After a long period of outcry over the replacement of mutilated notes on the market, authorities at the Central Bank of Liberia (CBL) on Wednesday, September 29, officially announced that the first batch of the L$48 billion -- a new family of Liberian banknotes -- will be in circulation by December, 2021.
Musa Kamara, Special Assistant to Executive Governor, J Aloysius Tarlue, and William G. Jlorplay, Currency Reform Committee at the Central Bank of Liberia, made the disclosure yesterday on the Bank’s flagship program, ‘Money Matters’ on ELBC.
According to them, the first batch of newly printed currency will be in the denomination of hundred dollars’ Liberian banknotes in circulation in December to ease the consistent shortage of Liberian dollars around Christmas festivities. Mr. Kamara revealed that the CBL is working with the U.S. firm Kroll Associates, USAID, and the International Monetary Fund in printing the new family of banknotes and that security features of the money have been completed.
He said the currency reform process that runs from 2021 to 2023 is in two phases; noting that Phase (I) will roll out between November and December while Phase (II) will involve withdrawal of old banknotes in circulation starting January.
“There is no reason why the public should panic, the three banknotes will work hand-in-hand until the old banknotes are replaced”, he assured.
He said to ensure transparency and accountability, the CBL is working with Kroll and the IMF. “Thanks to USAID for all the financial support for Kroll to be with us.”
“Our target is to mop up the 25 billion in circulation. By 2022 we should be able to mop up 50 to 60 percent. Then by 2023, the entire 25 billion will be out of circulation; we have all of the control in place”, Mr. Jlorplay explained
Some callers on the program expressed apprehension about counterfeiting and inflation just by infusing huge amounts of money in the market without back up in export to generate foreign currency.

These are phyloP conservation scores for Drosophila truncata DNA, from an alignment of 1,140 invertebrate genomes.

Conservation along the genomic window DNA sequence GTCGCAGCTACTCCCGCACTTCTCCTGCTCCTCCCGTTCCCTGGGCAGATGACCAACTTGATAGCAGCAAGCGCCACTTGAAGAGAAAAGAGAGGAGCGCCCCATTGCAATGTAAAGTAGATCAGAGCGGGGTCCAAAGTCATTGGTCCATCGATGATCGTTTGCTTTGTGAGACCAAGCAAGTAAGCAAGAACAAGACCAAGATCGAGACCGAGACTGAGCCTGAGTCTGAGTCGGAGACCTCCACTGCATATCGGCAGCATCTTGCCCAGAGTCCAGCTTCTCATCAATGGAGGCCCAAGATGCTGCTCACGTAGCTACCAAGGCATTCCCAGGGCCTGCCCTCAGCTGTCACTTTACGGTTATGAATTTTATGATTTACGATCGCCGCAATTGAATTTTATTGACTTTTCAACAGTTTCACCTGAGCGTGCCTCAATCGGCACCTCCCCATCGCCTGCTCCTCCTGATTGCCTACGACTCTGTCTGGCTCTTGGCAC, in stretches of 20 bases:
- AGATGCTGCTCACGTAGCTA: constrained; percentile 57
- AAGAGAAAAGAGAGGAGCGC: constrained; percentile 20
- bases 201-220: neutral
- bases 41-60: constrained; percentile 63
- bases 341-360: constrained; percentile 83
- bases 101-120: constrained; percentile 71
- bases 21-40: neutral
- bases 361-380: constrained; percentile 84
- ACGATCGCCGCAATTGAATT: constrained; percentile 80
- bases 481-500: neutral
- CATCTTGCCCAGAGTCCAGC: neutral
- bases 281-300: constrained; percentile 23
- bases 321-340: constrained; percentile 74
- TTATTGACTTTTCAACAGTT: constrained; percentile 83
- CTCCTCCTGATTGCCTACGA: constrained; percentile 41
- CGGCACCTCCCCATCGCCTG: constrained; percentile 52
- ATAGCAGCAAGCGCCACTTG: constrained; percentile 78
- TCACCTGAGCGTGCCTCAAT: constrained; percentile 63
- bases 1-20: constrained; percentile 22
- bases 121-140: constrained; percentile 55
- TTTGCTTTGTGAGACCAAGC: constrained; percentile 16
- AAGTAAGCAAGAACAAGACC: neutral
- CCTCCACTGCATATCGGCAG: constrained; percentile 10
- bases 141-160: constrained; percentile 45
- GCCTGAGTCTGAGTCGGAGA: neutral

But Mr. Jlorplay responded that the Bank is carrying on the process with learning experiences from Ghana and Malawi, noting, “We have security features that will make it actually difficult to counterfeit the banknotes.”
Mr. Kamara, on the other hand, stressed that the economy stands to receive several benefits from the printing of new money, including adequate liquidity and financial stability, monetary stability, macroeconomic stability, growth, and confidence, among others.
“We are monitoring the Liberian dollars in the economy. Given the current monetary policy of the CBL, there will not be an issue of inflation”, Mr. Jlorplay also assures.
Meanwhile, Mr. Kamara further disclosed that 5 and 10 dollars denominations of the local currency will be minted in coins for a smooth monetary transaction and that the CBL will work with commercial banks and mobile money centers across the country in putting the money in circulation, rather than directly going to the public.
Early this year, the Executive Governor of the Central Bank of Liberia, J. Aloysius Tarlue, officially wrote the plenary of the Liberian Senate, requesting its approval to print new families of Liberian banknotes.
The request by the CBL Governor was intended to replace existing Liberian banknotes including mutilated ones in three (3) years from 2021-2023.
His request to the Senate was in consonance with President George M. Weah’s earlier appeal to legislators during his Annual Message in January of this year to print new money.
President Weah pleaded with lawmakers to quickly approve the printing of a new family of Liberian banknotes for the economy before another rise in demands for local currency.
In his communication to the Senate, Governor Tarlue said for consideration and approval in compliance with section 23 of the Act creating the Central Bank and based on CBL’s forecast, the total projected amount of new banknotes to be printed is L$48.733 billion.
The House unanimously voted on Tuesday, May 4, 2021 following a report from the Joint Conference Committee comprising the Liberian Senate and the House of Representatives.
The formulation of the Joint Committee followed amendments by the Liberian Senate to withhold the printing of the one-thousand Liberian Dollar banknotes and reducing the printing period to 2021-2022.
Prior to the Senate’s decision, the House of Representatives voted for the printing of the money, including the one-thousand dollar note between 2021 and 2023.
But the Joint Conference Committee recommended the printing of twenty, fifty, hundred, five-hundred, and one-thousand, including the minting of five and ten dollars in coins between 2021, 2022, 2024 in the wake of the 2023 elections.